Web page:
The study was divided into two phases. In the first phase, 120 women who has sentinel node biopsies and were found to be free of disease subsequently underwent the standard lymph node dissection. Residual disease was found in one woman. Thus, the sentinel node biopsy is slightly better than 99% predictive of whether there is cancer in the axillary lymph nodes. In the second phase of the study, 971 women underwent sentinel lymph node biopsy and if they were free of disease did not have additional axillary dissection. Instead, they were observed. To date, there have been no recurrent cancers in the women who were found to be negative on the sentinel node biopsy. The recurrence of breast cancer usually happens within 5 years of the initial diagnosis and about 75% become evident in the first 2 to 3 years. About half of the women in the study have reached the 2 year point after the sentinel node biopsy, so the data are very encouraging at this point. However, additional time is needed to be assured that these women will remain free of disease.

The study also reported that the extent of edema immediately following the surgery was less in the patients undergoing sentinel lymph node biopsy compared to the women undergoing traditional axillary dissection. They also noted that fewer women experienced arm numbness in the period after the surgery. Since lymphedema can occur many years after the surgery, it is still too early to tell what the rate of lymphedema will be in women undergoing sentinel lymph node dissection. However, it is very likely that the rate of lymphedema will decrease with sentinel lymph node dissection. Since these women still undergo radiation to the axilla, the rate of lymphedema may not drop to zero, but I think that the sentinel lymph node biopsy is very likely to significantly decrease the incidence of lymphedema. I expect further data on this study in the next few years and will keep you updated on the results.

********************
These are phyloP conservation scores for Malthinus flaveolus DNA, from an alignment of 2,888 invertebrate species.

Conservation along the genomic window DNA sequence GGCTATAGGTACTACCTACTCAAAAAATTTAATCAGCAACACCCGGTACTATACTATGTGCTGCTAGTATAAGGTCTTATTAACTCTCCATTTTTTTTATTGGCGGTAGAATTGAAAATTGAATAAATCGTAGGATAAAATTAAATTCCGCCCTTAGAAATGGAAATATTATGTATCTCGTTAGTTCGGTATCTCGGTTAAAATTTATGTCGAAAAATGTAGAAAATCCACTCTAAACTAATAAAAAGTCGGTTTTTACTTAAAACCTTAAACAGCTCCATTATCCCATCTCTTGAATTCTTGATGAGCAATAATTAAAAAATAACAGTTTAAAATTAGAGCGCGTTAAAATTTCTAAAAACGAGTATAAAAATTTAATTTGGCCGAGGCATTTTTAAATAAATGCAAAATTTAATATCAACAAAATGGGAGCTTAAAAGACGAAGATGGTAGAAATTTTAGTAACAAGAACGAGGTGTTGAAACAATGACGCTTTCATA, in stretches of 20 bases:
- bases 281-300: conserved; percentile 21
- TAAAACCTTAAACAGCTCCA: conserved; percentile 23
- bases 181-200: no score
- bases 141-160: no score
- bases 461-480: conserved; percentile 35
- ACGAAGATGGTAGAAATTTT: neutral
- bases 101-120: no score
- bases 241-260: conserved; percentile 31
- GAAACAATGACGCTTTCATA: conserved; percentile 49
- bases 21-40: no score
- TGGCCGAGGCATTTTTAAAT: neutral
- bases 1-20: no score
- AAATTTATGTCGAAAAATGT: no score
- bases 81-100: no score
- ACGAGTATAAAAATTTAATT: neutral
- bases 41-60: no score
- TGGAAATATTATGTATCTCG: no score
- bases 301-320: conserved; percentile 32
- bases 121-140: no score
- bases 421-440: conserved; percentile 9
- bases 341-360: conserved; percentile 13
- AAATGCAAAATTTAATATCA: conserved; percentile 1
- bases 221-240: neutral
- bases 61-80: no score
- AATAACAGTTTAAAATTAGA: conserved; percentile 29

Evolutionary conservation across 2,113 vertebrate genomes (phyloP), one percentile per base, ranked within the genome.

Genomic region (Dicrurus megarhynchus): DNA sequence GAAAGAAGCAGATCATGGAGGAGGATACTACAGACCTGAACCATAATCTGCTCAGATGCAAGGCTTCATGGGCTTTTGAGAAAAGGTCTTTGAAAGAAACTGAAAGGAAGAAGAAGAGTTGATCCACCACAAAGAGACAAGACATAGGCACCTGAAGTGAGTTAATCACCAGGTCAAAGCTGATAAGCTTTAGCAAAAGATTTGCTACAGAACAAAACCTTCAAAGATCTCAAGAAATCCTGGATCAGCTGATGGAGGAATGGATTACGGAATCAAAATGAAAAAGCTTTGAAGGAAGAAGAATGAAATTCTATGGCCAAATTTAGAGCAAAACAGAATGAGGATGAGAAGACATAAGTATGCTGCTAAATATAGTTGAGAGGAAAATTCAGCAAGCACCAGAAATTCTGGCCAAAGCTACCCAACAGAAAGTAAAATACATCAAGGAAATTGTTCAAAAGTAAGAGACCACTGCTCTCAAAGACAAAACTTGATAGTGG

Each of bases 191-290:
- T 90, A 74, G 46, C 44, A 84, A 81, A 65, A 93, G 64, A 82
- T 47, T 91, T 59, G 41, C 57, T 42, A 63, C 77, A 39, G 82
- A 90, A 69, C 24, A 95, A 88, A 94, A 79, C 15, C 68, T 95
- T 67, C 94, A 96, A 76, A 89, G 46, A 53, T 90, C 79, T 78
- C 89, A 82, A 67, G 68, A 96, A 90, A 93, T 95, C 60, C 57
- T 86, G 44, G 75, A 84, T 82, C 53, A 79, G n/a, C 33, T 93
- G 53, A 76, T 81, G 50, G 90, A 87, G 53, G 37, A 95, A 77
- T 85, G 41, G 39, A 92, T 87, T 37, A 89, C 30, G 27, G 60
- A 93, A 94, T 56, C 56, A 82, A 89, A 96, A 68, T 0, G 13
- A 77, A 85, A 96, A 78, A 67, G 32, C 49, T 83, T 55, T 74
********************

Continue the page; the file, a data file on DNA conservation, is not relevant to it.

I have been very pleased with the number of very positive responses we have received since starting the Lymphedema Chronicles. Many people have felt that this was a welcome forum to express their feelings and experiences with lymphedema. Many more people have expressed their appreciation for the valuable insights and information they have received from reading these chronicles. I would like to expand on the format of the Lymphedema Chronicles. One of my patients found that art work was very helpful therapy for her. She created beautiful drawings as well as collages of pictures that described her feelings and state of mind as she went through treatment for breast cancer. I had another patient who wrote short stories describing her experiences. If anyone wishes to share their creative nature as part of the Chronicles, you may send your story or an image of your art work along with your Chronicle.

Tony Reid MD Ph.D